(Last Updated On: November 27, 2022)

Phrases and idioms with examples and meanings : What is idiom? Idioms are phrases used to express a point in the sense that they make the point precise and effective, not related to the literal meaning of its words. In other words “the meaning of an idiom can be somewhat different from that of different words.” Students often confuse idioms with idioms. However, these are two different things. Idioms are known to convey advice or a general fact.

They make the point precise and effective. The Cambridge Dictionary defines idioms as a group of words in a certain order that have a special meaning that is different from the meaning of each word.

Definition of idiom

Idioms are combinations of words that convey a different meaning altogether. Idiom is an expression or way of speaking that is used in common vocabulary. For example,

Phrases and Idioms with Examples and Meanings

Therefore, although they may seem confusing to a beginner-level English student, they are very commonly used. Thus, it is imperative that learners be aware of some but not all of the common English idioms that native speakers use regularly.

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Idiom examples

Let us understand the idioms with some examples-

  1. A picture paints a thousand words : An image of a subject conveys its meaning or essence more effectively than a description.
  2. Sixth sense : The alleged power to know or feel things incomprehensible to the five senses of sight, hearing, smell, taste, and touch.
  3. Don’t put all your eggs in one basket : One piece of advice which means not to concentrate all the efforts and resources in any one area.
  4. Rome was not built in a day : Important work takes time
  5. Turn a blind eye : pretend not to notice.

 

Idioms and Phrases Examples

In the following table, we have listed some idioms and phrases along with the meaning of the idioms/phrases.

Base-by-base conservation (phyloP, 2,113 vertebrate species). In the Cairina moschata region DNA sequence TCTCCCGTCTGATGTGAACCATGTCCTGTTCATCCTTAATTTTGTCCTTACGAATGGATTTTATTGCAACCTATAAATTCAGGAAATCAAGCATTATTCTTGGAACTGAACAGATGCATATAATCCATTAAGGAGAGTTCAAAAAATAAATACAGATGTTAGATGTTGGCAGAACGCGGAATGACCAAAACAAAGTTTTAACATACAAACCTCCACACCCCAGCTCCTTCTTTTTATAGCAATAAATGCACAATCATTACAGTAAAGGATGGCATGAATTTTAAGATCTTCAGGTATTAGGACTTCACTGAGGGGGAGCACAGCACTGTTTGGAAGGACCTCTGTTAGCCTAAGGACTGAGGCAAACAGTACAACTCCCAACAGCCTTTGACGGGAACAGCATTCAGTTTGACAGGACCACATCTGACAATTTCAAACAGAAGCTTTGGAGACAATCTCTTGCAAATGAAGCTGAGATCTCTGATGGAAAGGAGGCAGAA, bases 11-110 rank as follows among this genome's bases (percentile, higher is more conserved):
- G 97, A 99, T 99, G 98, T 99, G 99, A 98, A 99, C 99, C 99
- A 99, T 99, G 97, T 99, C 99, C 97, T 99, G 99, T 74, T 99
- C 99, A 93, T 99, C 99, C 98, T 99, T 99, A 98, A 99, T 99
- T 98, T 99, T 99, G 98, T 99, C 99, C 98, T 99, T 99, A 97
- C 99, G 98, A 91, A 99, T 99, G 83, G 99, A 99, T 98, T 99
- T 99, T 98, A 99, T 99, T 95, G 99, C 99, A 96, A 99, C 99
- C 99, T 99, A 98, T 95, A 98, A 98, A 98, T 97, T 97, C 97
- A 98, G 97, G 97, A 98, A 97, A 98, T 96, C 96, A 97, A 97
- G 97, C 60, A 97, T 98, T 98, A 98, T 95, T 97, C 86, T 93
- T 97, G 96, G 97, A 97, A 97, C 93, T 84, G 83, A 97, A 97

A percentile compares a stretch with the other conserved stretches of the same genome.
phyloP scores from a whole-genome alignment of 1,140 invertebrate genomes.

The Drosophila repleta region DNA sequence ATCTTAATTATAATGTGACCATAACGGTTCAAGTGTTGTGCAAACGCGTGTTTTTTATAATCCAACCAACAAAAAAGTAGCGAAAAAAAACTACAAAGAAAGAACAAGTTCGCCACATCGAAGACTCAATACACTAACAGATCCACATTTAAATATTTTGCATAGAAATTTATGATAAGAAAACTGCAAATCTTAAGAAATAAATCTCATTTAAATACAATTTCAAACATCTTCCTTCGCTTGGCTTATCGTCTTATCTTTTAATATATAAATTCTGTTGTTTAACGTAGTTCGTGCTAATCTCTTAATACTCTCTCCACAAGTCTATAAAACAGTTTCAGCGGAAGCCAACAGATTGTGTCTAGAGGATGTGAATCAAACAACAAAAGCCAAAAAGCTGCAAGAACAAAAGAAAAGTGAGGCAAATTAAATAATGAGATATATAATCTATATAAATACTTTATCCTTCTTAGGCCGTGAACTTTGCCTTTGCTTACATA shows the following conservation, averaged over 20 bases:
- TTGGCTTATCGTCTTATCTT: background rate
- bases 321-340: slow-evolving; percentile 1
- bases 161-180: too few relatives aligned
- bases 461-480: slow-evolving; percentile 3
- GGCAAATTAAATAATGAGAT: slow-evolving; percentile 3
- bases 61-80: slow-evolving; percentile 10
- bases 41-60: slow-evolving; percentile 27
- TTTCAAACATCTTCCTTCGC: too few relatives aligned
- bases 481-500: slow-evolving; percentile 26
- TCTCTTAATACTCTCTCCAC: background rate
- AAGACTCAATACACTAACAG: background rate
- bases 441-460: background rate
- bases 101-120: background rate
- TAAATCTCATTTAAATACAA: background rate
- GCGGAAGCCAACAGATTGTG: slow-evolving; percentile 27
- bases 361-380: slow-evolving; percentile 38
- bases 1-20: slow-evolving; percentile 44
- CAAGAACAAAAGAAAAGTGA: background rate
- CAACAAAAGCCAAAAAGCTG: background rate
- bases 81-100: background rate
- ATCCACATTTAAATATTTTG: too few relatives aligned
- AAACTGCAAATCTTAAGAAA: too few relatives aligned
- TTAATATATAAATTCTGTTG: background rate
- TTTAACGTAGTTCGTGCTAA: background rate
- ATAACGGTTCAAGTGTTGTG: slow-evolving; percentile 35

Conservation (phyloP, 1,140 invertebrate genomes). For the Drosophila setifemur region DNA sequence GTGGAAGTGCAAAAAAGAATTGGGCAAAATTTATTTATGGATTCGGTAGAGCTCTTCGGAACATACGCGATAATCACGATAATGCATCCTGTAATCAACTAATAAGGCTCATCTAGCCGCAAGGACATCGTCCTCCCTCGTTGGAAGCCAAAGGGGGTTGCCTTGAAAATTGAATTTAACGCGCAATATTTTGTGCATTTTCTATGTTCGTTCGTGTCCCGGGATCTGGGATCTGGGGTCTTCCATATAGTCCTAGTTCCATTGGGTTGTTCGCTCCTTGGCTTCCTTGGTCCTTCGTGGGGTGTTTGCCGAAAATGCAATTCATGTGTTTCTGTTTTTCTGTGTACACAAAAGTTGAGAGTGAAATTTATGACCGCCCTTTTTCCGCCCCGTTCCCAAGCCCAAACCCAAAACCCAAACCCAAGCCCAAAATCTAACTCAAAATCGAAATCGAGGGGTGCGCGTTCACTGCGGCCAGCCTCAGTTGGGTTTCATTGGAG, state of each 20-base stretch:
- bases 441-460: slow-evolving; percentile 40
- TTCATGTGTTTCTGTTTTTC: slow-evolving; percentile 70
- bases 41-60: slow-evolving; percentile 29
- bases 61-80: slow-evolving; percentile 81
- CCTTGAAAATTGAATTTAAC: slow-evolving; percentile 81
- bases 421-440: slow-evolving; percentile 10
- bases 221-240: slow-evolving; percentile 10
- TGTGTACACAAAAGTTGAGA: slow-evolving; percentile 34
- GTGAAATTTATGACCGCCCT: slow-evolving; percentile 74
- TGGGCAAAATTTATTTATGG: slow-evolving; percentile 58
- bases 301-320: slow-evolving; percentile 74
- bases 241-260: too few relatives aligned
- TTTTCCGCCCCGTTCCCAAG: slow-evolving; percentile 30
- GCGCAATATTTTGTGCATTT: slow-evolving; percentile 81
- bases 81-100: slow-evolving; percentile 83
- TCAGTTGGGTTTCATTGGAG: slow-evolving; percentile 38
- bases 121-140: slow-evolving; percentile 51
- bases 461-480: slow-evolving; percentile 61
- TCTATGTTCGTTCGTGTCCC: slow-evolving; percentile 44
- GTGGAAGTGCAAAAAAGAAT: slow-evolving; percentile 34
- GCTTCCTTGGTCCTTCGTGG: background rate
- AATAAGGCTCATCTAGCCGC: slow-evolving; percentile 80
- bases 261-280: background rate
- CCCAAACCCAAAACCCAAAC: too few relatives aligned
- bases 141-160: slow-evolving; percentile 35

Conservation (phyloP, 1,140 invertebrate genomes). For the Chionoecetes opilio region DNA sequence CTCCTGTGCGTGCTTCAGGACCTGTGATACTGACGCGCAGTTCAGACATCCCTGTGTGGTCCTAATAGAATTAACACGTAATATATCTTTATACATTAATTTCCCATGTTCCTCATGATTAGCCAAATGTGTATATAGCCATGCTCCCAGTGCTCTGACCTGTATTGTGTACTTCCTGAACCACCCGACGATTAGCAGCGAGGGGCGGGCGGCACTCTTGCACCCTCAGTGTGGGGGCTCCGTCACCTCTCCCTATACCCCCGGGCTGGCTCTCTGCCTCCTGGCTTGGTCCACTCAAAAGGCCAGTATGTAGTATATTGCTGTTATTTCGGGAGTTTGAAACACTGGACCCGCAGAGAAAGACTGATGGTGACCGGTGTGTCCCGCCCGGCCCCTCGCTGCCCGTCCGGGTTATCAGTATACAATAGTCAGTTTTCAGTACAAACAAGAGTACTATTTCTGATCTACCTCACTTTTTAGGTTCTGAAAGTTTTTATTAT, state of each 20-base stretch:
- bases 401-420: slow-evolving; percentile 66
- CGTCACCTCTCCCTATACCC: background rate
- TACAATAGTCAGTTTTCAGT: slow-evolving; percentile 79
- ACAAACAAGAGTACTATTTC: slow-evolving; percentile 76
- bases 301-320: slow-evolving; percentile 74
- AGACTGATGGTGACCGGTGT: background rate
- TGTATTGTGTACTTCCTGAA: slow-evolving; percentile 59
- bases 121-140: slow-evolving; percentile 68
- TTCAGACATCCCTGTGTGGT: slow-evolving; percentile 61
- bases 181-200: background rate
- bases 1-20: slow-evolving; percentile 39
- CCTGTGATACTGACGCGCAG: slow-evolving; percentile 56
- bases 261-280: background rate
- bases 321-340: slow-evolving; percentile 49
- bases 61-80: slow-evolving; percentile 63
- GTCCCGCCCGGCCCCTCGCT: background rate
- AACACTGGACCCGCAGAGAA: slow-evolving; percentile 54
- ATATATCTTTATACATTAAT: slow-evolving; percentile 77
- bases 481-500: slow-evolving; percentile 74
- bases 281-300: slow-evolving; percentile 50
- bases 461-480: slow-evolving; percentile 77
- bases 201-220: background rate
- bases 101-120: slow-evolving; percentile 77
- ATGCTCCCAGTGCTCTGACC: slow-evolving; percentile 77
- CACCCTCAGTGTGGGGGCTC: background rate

Idioms & Phrases Questions

Practice Idioms and Phrases with some questions asked in previous year competitive exams.

Q1. wet behind the ears

(a) efficient
(b) young and rich with experience
(c) young and without much experience
(d) hearing impaired

Answer. (c) Wet behind the ears means young and without much experience

Q2. blood is thicker than water

(A) Relationships are more important than merit
(B) All crimes are not equal so the punishment for murder is not the same as for theft
(c) family ties and loyalty are the strongest and most important
(D) Cheating by a family member hurts more than being cheated by strangers

Answer. blood is thicker than water it means that family ties and loyalty are the strongest and most important

Q3. to bite your tongue

(a) due to self harm
(b) to make a desperate attempt to avoid saying something
(c) Bitter words once spoken never come back
(d) to be surprised

Answer. To bite your tongue: To keep yourself from saying something you really want to say

Q4. barking up the wrong tree

(A) should ignore those people who keep troubling him
(b) saying something wrong to someone who has always been kind to you
(c) Scolding the thick skinned person will not lead to any improvement
(d) pursuing a misguided line of action

Answer. Barking up the wrong tree means trying or following a futile action, often by making some kind of suggestion or request.

Q5. If you can’t beat ’em, join ’em

(a) who at times fight eventually become best friends
(b) If one has to give up fighting with a group because it cannot win, then band together with them
(c) not to cause trouble to others. Rather befriend them.
(d) to fight until you are accepted into a group that does not initially accept you as a member

Answer. If you can’t beat them, join them, that means if you have to quit fighting a group because you can’t win, then team up with them.

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Q6. once in a blue moon

(A) a hypothetical situation
(b) feeling sad
(c) a beautiful view
(d) to be very short

Answer. Once in a blue moon means very little.

Q7. water under the bridge

(A) To make a solution to overcome any problem
(b) past events are no longer important
(c) The days of youth can never be brought back again
(d) time keeps on flowing endlessly

Answer. Water under the bridge means an old problem that has now been resolved or is believed to be resolved.

Q8. What is an idiom?

Answer. Idiom is defined as an expression that has a meaning different from the meaning of the individual words in it.

 

Q9. What is a phrase?

Answer. Phrases can be defined as a collection of words that stand together as a unit in a sentence, usually as a clause or part of a sentence.

 

Q10. Are Idioms and Idioms Important for Competitive Exams?

Answer. Yes, One Word Substitution Important Topics for Competitive Exams SBI PO, SSC etc.

 

Q11. What does the idiom mean – wet behind the ears?

Answer. Wet behind the ears is an idiom used to describe someone who is young and without much experience.

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